All is change. It is the only thing that we can be sure of, and yet, we as humans find it so difficult to embrace it in some areas of our lives. Take, for example, those of us here in the yoga community. We have invested in our yoga mat and probably some comfortable clothes, and designated certain times of the week for our asana practice. But, in a physical body that has 206 bones and around 650 muscles, at some point something will get stressed or injured, or maybe we will become disillusioned with the practice because our life as a householder is so demanding. Maintenance of the body/mind vehicle becomes a necessity in order to minimize “down time” and avoid additional complications. Because yoga is a mindful practice, it can be a great mechanism for self-awareness and maintenance.
The latest information from the Labor Force Survey for 2011/12 shows stress, depression or anxiety and musculoskeletal disorders accounted for the majority of days lost due to work-related ill health, 10.4 and 7.5 million days, as reported in the Health and Safety Executive.
Take a look at the following list and see how many points resonate with you or maybe your students:
-repetitive and/or heavy lifting
-bending and twisting
-repeating an action too frequently
-uncomfortable working position
-exerting too much force
-working too long without break
-adverse working environment (ei. hot or cold)
-psychosocial factors (ei. high job demands, time pressures and lack of control)
-not receiving and acting on reports of symptoms quickly enough
In today’s modern world we push ourselves too hard and for too long, but at some point through illness or injury we are all forced to make changes.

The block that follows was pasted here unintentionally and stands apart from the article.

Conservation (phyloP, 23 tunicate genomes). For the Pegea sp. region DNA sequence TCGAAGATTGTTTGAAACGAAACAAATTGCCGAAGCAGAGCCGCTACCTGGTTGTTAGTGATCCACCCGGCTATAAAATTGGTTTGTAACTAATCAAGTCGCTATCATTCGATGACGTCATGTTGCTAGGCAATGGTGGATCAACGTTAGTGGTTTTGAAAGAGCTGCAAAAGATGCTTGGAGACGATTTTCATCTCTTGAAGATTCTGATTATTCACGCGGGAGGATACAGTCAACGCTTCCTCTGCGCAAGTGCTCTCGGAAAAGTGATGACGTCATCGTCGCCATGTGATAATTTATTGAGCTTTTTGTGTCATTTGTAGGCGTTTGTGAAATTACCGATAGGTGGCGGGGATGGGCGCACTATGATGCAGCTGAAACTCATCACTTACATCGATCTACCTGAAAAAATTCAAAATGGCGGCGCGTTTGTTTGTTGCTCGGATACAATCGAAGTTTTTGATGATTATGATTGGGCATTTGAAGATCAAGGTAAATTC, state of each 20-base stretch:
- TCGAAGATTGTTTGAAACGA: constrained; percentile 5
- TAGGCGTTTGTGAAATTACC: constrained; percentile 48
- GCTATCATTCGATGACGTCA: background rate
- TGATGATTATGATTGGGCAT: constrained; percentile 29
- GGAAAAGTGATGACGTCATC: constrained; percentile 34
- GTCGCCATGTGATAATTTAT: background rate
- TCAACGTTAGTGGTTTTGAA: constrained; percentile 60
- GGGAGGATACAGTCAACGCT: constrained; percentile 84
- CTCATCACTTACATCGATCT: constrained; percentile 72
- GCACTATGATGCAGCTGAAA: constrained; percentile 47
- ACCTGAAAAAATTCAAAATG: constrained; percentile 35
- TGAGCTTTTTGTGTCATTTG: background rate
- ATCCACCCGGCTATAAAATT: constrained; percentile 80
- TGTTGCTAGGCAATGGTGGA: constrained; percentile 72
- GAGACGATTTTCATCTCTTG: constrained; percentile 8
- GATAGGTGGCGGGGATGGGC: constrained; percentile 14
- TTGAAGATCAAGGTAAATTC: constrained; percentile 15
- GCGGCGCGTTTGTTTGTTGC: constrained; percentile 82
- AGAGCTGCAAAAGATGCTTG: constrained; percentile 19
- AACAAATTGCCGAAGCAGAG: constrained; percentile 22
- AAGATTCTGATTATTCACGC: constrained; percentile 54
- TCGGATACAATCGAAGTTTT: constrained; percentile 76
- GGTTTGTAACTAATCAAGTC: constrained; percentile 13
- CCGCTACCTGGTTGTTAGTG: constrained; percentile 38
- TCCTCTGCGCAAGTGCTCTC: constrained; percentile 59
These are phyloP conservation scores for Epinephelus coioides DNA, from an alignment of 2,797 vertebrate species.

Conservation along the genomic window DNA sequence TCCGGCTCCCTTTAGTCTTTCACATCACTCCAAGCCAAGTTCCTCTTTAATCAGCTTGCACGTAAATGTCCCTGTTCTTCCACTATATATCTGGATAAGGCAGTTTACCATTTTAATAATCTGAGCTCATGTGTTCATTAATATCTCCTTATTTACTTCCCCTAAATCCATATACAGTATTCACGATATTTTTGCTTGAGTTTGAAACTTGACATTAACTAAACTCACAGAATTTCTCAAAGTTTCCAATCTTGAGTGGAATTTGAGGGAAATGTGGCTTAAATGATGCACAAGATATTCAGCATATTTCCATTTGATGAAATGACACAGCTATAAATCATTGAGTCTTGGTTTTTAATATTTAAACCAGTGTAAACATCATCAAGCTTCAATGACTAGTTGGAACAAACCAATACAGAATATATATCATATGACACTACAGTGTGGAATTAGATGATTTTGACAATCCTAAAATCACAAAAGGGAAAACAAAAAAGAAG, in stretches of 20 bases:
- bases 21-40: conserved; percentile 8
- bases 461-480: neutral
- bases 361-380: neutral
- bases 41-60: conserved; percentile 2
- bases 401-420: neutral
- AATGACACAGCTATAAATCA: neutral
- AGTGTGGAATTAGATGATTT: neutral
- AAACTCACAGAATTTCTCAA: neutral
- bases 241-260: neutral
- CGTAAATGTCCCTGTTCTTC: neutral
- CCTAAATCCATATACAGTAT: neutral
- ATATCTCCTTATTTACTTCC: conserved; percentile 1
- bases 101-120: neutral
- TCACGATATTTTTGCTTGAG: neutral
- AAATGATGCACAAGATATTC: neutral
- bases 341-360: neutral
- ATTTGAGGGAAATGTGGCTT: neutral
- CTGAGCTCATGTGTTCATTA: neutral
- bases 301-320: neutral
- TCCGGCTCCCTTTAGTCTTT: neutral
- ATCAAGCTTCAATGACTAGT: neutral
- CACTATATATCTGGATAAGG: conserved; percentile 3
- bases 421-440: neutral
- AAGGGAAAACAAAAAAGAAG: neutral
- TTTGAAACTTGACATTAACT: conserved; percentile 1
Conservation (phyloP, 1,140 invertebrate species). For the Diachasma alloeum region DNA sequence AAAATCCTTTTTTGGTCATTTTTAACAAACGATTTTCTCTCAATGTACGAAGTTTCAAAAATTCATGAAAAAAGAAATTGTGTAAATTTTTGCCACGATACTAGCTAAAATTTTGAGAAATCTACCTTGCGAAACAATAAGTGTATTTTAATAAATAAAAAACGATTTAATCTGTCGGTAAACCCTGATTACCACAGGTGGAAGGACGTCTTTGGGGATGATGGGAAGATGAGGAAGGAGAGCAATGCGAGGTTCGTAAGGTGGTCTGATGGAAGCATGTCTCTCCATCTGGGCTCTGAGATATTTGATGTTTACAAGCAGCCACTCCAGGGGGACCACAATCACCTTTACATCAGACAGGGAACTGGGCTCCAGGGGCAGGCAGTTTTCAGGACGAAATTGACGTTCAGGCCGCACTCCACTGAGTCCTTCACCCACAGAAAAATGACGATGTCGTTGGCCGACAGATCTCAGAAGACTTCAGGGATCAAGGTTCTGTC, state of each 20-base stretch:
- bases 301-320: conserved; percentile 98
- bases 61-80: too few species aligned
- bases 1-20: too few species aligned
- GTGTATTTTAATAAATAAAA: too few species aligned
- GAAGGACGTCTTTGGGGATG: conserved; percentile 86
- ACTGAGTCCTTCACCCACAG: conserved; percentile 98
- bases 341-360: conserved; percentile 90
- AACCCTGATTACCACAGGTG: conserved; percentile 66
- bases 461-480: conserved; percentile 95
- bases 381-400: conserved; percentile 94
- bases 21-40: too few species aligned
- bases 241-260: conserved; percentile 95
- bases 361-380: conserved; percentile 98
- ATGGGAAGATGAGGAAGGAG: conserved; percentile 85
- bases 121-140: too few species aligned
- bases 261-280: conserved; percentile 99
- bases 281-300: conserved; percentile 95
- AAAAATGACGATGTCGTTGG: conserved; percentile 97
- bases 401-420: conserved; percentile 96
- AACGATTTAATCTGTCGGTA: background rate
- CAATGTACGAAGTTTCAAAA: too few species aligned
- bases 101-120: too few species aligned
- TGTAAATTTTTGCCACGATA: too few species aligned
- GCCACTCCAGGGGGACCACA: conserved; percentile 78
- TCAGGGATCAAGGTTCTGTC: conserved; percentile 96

Saying it another way:
“People don’t resist change. They resist being changed!”
When change does come, many times, we don’t like it. It interferes with our lives and possibly our hopes, dreams and wishes, or even our teaching schedule. We may have to change our course, and this can actually be a blessing. When change is presented to us, it will cause us to stop and listen, and perhaps do something we never saw ourselves doing.
As our thinking shifts, we may look for other options and open up to new opportunities. When it comes to our yoga practice and teaching, we may even want to consider stepping off of our mats and into a new medium for asana. Have you ever considered; Aqua Kriya Yoga?
Aqua Kriya Yoga still focuses on joint alignment, breathing and promotes the flow of synovial fluid. It has the added benefit of a total body massage along with extra calorie burning, due to the resistance in the water, while at the same time; it is very low impact on joints themselves.
Yoga in the water is a great way to de-stress and heal. However, it can also be a wonderful medium for testing our ‘”fixed” mind and our personal resistance to change.
Ask yourself, do you resist change or do you resist being changed?
As yoga teachers we are here to improve ourselves, the people’s lives around us and the earth we walk upon, and that requires as Patanjali said in his Yoga Sutras, “Constant practice and continual dispassion”.
Because change will come to all of us and we need to be ready to respond and not react. Why not consider letting go of preconceived notions of your practice and teachings, and take your yoga to new depths?
Camella Nair has pioneered a conscious Aqua Yoga teacher training program in California, and been teaching yoga in the water for over a decade. She is the author of Aqua Kriya Yoga book and has creator of the Aqua Kriya Teacher Certification Program and will be in Atlanta, July 27th & 28th, 2013 to lead teacher training. To learn more, visit Aqua Kriya Yoga.